Friday, December 30, 2011

Alma College wrestling reborn

We've largely gotten away from correcting all the little mistakes, misinterpretations, and misrepresentations of Title IX that occur in the media.
But sometimes one of them just strikes that nerve and...
A story about the rebirth of intercollegiate wrestling at Alma College in Michigan says that the program was cut in 1984 "in large part because of Title IX." This bothers me for two--related--reasons. One, a majority of the wrestling community blames the enforcement of Title IX for its demise in the 80s. And two, Title IX was not being applied to athletic departments in 1984. The Grove City decision came down in 1984. No school is going to cut a program for Title IX reasons while a Supreme Court decision over whether it will have to or not is pending.
Wrestling advocates argue that wrestling is growing in popularity. And the numbers support this. But that does not mean it has retained a consistent level of popularity or support over the past 40 years. That some wrestling programs are being (re)introduced is indicative of the ways in which athletic programs change with the times. And this is a good thing.
The president and trustees of Alma College say that the time was right to reintroduce wrestling because of the benefits it will bring to the athletic department and the school as a whole.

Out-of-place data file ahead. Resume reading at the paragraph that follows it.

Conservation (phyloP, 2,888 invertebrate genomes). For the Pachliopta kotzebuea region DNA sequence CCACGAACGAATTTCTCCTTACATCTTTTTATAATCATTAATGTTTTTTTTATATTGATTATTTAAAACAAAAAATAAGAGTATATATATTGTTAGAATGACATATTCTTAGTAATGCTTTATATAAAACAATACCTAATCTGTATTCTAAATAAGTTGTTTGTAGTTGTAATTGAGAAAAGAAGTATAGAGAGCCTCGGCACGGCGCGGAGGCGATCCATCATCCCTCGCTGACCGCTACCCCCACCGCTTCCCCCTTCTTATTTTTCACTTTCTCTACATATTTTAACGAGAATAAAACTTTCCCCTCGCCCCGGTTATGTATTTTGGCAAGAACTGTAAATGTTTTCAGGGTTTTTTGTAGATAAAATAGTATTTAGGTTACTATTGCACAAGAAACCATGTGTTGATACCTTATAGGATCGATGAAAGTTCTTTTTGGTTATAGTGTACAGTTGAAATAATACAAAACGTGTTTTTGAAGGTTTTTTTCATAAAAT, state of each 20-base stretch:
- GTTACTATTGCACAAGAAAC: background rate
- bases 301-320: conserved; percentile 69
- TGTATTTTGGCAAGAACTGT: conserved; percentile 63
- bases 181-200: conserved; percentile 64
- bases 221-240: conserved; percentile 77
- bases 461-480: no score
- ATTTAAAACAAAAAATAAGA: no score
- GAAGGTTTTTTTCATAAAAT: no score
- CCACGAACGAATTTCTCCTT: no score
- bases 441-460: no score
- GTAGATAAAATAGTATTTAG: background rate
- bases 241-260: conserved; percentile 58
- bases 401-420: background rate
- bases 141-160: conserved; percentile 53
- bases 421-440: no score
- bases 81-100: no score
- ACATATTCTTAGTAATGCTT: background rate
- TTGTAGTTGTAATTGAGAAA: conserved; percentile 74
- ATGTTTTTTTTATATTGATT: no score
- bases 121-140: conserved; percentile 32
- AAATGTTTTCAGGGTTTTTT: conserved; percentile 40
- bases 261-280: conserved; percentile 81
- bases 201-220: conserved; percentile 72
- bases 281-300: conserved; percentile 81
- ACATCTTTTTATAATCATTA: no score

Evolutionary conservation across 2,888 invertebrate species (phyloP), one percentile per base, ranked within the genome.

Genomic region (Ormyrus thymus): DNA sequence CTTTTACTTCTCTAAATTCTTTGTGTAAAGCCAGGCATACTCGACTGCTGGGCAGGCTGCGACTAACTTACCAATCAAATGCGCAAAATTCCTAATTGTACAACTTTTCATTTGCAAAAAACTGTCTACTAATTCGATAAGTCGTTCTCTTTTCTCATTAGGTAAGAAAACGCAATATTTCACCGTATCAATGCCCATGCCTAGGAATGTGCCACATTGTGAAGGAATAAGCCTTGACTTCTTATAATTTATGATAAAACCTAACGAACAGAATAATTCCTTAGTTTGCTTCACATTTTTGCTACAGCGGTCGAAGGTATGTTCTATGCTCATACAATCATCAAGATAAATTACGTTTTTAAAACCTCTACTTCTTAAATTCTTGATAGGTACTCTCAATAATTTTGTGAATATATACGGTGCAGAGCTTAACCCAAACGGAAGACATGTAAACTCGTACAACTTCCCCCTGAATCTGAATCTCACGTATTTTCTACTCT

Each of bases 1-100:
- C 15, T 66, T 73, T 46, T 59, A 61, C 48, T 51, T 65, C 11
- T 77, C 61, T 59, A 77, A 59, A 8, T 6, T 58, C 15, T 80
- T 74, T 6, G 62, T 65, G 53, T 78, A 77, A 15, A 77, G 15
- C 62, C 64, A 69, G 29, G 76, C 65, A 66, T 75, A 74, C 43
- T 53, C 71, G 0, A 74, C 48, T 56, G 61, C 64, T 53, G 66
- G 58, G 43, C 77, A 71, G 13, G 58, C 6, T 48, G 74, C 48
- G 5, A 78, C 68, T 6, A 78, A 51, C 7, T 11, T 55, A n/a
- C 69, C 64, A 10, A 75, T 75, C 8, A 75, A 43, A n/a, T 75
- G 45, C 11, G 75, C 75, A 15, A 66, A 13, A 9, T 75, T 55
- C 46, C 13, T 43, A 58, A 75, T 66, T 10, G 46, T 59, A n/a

They did a feasibility study. Which means they must have run the numbers I just did.
So Alma has a 105-member football team. (These are the latest numbers reported to the Department of Education.) This presents a certain amount of challenges especially when the student body is 58 percent female. They added 26 opportunities for men with wrestling. Fortunately they added 28 for women when bowling and lacrosse got put in place this year as well. So these new numbers added to the old numbers (in other words, this is approximate) look like this:
Fifty-nine percent of athletic opportunities at Alma go to male students. Prior to the addition of wrestling and women's lax and bowling this year men had 60 percent of the opportunities.
In other words, not much changed.
Alma remains in compliance under prong two. Still the implication that the wrong/discrimination men experienced when wrestling was cut in the 80s seems a little misplaced given that women then and now have fewer opportunities at Alma College.